|1||Gasoline, other fuels||$142.74 M|
|2||Low value shipments||$50.95 M|
|3||Motor vehicle parts||$180,537|
|6||Centrifuges, filters, machines and parts||$44,632|
|7||Doors, window frames, wooden joinery||$41,526|
|8||Compressors and pumps||$36,924|
|9||Misc. tobacco, tobacco substitutes||$31,608|
|10||Prepared foods, beverages||$26,827|
|1||Wrist and pocket watches, not precious metals||$19,924|
|2||Gasoline, other fuels||$18,272|
|3||Power supplies, transformers||$17,316|
|4||Value added to a returned import||$9,935|
|5||Motor vehicle parts||$3,512|
|7||Seats, excluding barber, dental||$1,040|
|8||Iron and steel springs||$0|
|9||Pumps for dispensing liquids||$0|
|10||Civilian aircraft, parts||$0|
Top Trading Ports
Total Trade: $194.5 million
|1||Low-Valued Imports and Exports||$50,945,841|
|2||Port of New Orleans||$46,270,756|
|3||Port of Southern Louisiana, Gramercy, St. James Parish||$43,855,941|
|4||Port of Lake Charles, La.||$40,161,846|
|5||Port of Pascagoula, Miss.||$12,511,890|
|6||Port of New York||$328,405|
|7||Houston’s George Bush Intercontinental Airport, Texas||$174,853|
|8||Cleveland’s Hopkins International Airport, Ohio||$95,314|
|9||Buffalo Peace Bridge, NY||$41,526|
|10||Dallas-Fort Worth International Airport, Texas||$31,608|
U.S. trade with Gibraltar rose to $194.5 million through February
Gibraltar’s trade with the United States rose to $194.5 million through the first two months of 2019, according to a WorldCity analysis of latest U.S. Census Bureau data. That’s 41.97 percent above its total trade during the same time period last year. Gibraltar’s exports increased 42.02 percent while imports fell 29.34 percent. The U.S. surplus with Gibraltar was $194.35 million.
Through February, the top five among the nation’s airports, seaports and border crossings were No. 1 Low-Valued Imports and Exports; No. 2 Port of New Orleans; No. 3 Port of Southern Louisiana, Gramercy, St. James Parish; No. 4 Port of Lake Charles, La.; and No. 5 Port of Pascagoula, Miss.. During the same period the previous year, the top five were No. 1 Port of Pascagoula, Miss. No. 2 Low-Valued Imports and Exports No. 3 Port of New Orleans No. 4 Port of Lake Charles, La. and No. 5 Port Miami. In the current time period, the top five accounted for 99.61 percent of Gibraltar’s U.S. trade.
Among those top five:
- Trade with No. 1 Low-Valued Imports and Exports rose 42 percent to $50.95 million.
Exports rose 42 percent to $50.95 million. There were no imports.
- Trade with No. 2 Port of New Orleans rose 66.01 percent to $46.27 million.
Exports rose 66.28 percent to $46.24 million. Imports fell 54.53 percent to $28,207.
- Trade with No. 3 Port of Southern Louisiana, Gramercy, St. James Parish totaled $43.86 million.
Exports totaled $43.86 million. There were no imports.
- Trade with No. 4 Port of Lake Charles, La. rose 108.25 percent to $40.16 million.
Exports rose 108.25 percent to $40.16 million. There were no imports.
- Trade with No. 5 Port of Pascagoula, Miss. fell 76.54 percent to $12.51 million.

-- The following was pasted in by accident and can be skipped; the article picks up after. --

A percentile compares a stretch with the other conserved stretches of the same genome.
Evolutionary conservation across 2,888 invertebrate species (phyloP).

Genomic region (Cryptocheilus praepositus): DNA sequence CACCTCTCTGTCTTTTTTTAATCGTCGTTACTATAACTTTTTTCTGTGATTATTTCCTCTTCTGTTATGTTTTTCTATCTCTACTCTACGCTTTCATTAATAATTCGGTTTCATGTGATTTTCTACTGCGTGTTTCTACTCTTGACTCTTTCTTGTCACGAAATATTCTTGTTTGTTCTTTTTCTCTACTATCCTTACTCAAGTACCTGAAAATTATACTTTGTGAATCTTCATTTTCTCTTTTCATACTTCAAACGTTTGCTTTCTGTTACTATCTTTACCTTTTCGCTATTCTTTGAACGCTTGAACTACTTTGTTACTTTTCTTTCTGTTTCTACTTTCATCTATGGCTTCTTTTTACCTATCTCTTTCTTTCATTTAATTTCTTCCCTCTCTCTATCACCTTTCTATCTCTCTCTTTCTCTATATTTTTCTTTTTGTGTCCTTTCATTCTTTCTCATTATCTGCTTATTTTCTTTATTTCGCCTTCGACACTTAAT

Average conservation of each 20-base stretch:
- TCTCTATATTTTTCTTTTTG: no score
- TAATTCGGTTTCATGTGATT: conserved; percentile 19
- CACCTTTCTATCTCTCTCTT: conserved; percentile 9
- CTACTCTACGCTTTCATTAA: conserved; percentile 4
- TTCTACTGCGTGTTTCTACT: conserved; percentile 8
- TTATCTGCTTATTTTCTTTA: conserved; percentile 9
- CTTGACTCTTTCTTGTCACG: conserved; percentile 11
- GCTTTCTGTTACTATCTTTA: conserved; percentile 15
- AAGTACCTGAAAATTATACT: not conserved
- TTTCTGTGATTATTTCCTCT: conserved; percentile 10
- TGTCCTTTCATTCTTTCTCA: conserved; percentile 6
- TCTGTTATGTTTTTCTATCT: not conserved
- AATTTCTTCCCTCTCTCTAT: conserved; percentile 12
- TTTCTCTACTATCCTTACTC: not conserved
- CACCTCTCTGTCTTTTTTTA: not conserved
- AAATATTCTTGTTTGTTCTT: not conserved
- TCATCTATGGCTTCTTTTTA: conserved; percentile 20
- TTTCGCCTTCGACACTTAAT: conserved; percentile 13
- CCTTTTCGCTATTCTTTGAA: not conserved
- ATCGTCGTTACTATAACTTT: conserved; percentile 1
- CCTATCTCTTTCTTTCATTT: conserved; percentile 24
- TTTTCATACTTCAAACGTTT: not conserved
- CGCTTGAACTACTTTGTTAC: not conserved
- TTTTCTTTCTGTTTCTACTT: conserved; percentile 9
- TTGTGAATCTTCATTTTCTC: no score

Exports fell 76.54 percent to $12.51 million. There were no imports.
Gibraltar ranked No. 91 among the United States’ top trade partners through the current period. In the same period one year ago, it ranked No. 97.
Meanwhile, total U.S. trade with the world increased to $650.55 billion, up 1.11 percent compared to the same period last year. The nation’s exports climbed 2.61 percent to $260.05 billion; imports climbed 0.14 percent to $390.5 billion. The nation’s top five countries so far this year, by value, are Mexico; Canada; China; Japan and Germany. The overall trade deficit was $130.45 billion, down compared to the same period of last year when the deficit was $136.53 billion.
The top five U.S. exports to Gibraltar by value through February were the categories of Gasoline, other fuels; Low value shipments; Motor vehicle parts; Computer parts; and Jewelry, parts, respectively. They accounted for 99.83 percent of total exports to Gibraltar.
The value of the top five categories of U.S. imports from Gibraltar –– Wrist and pocket watches, not precious metals; Gasoline, other fuels; Power supplies, transformers; Value added to a returned import; and Motor vehicle parts –– accounted for 94.84 percent of all inbound shipments.
Looking more closely at U.S. exports to Gibraltar:
- Gasoline, other fuels rose 42.19 percent compared to last year to $142.74 million.
- Low value shipments rose 42 percent compared to last year to $50.95 million.
- Motor vehicle parts rose 229.09 percent compared to last year to $180,537.
- Computer parts totaled $174,853. The previous year, there were no exports in this category.
- Jewelry, parts rose 1214.6 percent compared to last year to $45,485.
Looking more closely at U.S. imports from Gibraltar:
- Wrist and pocket watches, not precious metals totaled $19,924. The previous year, there were no imports in this category.
- Gasoline, other fuels rose 177.35 percent compared to last year to $18,272.
- Power supplies, transformers totaled $17,316. The previous year, there were no imports in this category.
- Value added to a returned import fell 78.25 percent compared to last year to $9,935.
- Motor vehicle parts totaled $3,512. The previous year, there were no imports in this category.
In the latest annual figures available, Gibraltar recorded $1.13 billion in trade with the United States. At year’s end, its were Mobile; New Orleans; Low Value Shipments; Houston; and Philadelphia. Total U.S. exports to Gibraltar were $ 1.13 billion and imports from Gibraltar were $636,481. The U.S. surplus with Gibraltar was $1.13 billion.